23rd Sep 2015

New leadership role? 15 questions that will help you write your first 100 days plan

Photograph: Alejandro Escamilla

 

15 questions that will help you write your first 100 days plan

Whether you’re a first-time manager or a newly appointed Chief Technology Officer, every new leadership role comes with new challenges and a steep learning curve. Back to back meetings, managing stakeholders, getting to know your team and firefighting can be overwhelming and make it tough to deliver results. The best approach is to be on the front foot from the very beginning by creating a first 100 days plan and working it through to completion.

 

Begin with the end in mind

In The Seven Habits of Highly Effective People, Steven Covey identifies the 2nd habit as ‘begin with the end in mind’. This is a good approach when writing your first 100 days plan. After all, in the words of the late great Yogi Berra, “if you don’t know where you’re going, you’ll end up in the wrong place”.

 

Adopt a 'whole-systems' approach

So beginning with the end in mind, 1) what do you want to have achieved by the end of two years in your role? 2) Or if it’s an interim role or contract of definite duration, what do you want to have achieved in that period of time? 3) Or put another way, what do you need to do over that period of time to have absolutely nailed the job?

Adopt a ‘whole systems’ approach. In other words, consider your role in terms of:

 A) you the person;
 B) the role you have to fulfill;
 C) the organisation and;
 D) the market you are operating in.

Once you’ve identified your goals, think about whether or not you can be more ambitious with your timeline. 4) What would you have to do to achieve your goals within 18 months? Be ambitious, and pragmatic.

 

Structuring your first 100 days plan

With your sense of direction fine-tuned and your end point identified, you can start thinking about structuring your first 100 days plan.

Using the ‘whole systems approach’, identify your ‘desired outcomes’ for the end of your first 100 days. 5) Specifically, what do you need to have achieved by the end of your first 100 days in order to achieve your longer term goals?

In terms of you ‘the person’,  6) what is the transition you need to make in order to be fully functioning in the role within the first 100 days? 7) In what ways can you make a unique contribution? 8) In what ways do you need to up-skill?

In terms of your role, 9) what targets do you need to hit and what results do you need to deliver? Remember, being ambitious will pay dividends in the long run.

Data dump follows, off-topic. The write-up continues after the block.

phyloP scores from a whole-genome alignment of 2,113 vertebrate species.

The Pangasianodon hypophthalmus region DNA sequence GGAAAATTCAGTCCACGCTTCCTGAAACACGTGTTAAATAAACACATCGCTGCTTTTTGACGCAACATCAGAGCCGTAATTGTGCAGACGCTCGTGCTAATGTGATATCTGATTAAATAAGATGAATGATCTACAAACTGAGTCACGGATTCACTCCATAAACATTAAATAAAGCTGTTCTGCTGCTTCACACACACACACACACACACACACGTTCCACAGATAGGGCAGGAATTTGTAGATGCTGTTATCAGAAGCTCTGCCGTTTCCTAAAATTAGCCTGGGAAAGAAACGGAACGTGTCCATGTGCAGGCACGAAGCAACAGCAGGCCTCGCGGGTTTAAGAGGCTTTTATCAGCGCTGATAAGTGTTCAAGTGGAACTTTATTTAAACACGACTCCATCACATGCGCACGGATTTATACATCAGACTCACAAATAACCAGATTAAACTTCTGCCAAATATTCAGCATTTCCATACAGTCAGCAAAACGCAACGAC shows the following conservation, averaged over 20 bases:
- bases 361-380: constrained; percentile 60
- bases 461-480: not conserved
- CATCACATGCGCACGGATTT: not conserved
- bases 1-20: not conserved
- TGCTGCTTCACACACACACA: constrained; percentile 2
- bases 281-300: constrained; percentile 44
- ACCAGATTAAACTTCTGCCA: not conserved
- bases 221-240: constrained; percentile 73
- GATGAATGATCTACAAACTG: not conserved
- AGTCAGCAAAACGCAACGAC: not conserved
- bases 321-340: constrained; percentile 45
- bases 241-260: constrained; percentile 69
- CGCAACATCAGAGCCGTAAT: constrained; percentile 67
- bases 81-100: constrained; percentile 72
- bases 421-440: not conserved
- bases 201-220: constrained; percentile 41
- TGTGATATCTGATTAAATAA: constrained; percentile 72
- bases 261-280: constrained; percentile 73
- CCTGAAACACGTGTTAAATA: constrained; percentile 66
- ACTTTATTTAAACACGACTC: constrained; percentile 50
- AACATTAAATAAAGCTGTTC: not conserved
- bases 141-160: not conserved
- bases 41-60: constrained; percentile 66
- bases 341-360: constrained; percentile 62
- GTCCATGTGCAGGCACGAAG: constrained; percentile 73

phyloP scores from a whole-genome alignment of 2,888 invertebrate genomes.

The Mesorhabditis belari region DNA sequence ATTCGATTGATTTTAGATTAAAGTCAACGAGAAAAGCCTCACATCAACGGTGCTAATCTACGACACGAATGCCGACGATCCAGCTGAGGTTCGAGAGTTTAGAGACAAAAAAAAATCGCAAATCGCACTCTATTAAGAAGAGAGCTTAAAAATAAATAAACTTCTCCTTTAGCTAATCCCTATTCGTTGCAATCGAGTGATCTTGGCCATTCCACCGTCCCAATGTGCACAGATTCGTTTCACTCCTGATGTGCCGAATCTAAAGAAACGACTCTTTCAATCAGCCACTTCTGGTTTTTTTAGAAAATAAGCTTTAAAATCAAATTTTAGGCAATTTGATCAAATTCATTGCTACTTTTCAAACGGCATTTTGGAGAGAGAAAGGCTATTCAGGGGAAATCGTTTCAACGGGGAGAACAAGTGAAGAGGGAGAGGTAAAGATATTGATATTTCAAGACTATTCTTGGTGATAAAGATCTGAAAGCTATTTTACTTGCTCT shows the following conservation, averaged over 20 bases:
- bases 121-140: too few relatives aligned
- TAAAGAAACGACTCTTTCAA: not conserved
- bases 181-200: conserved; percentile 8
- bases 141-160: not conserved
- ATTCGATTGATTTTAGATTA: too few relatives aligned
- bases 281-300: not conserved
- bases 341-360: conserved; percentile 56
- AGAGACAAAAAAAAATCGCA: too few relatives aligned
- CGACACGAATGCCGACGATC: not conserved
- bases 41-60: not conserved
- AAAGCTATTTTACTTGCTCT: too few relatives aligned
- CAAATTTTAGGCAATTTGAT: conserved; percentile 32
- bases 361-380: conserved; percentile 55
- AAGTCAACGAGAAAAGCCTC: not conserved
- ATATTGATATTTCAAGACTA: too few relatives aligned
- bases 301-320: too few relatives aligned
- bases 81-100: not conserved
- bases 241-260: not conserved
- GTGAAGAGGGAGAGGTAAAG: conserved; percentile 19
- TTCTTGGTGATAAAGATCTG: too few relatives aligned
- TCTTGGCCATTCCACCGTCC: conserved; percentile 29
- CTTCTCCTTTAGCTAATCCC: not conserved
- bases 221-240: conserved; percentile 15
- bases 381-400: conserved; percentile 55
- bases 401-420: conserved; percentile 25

Thinking in terms of the organisation, 10) who your stakeholders? 11) How can you build those relationships? 12) What is the culture of this company and what do you need to do to navigate that culture?

Finally, think about the market – 13) how can you can add value to the market? 14) Is there a gap that needs to be filled? 15) What is your contribution going to be?

Once you’ve answered these questions in the context of your first 100 days, break the 100 days into 30/60/90 day milestones and work out what actions you need to take by each milestone in order to successfully achieve your goals.

 

A few pointers to help keep you on track

Write it down. Or put it on whatever device suits you. This will help with your thought process and will help you keep track of your progress.

Review and update. Things can, and will change during your first 100 days. Be agile and adapt. Regularly review and update your plan. Do this on a weekly basis to keep on top of things.

Stay focused. If you find yourself working on an activity that isn’t in your plan, ask yourself why you are working on it and if it contributes to the ‘bigger picture’ and goals that you want to achieve. If it contributes to your overall goals, that’s great - include it in your plan. If it doesn’t contribute to your overall goals, stop doing it.

Share your plan. It’s important to share your plan with your line manager(s) and other stakeholders. You can share what you’ve committed to paper or share your ideas verbally. The plan will act as a vehicle for discussion, and will help you to get your stakeholders to invest in your success. Their input and support in the process will be invaluable.

Don’t procrastinate. You might feel like you don’t have all the relevant information to create your plan before you start in role or in your first week. I urge you, don’t procrastinate. Do it while you are fresh and before you find yourself in the thick of things.

 

Colm Flood

 

For more information about the ‘whole systems’ approach or writing a first 100 days plan, feel free to get in touch (colm.flood@first100assist.com).

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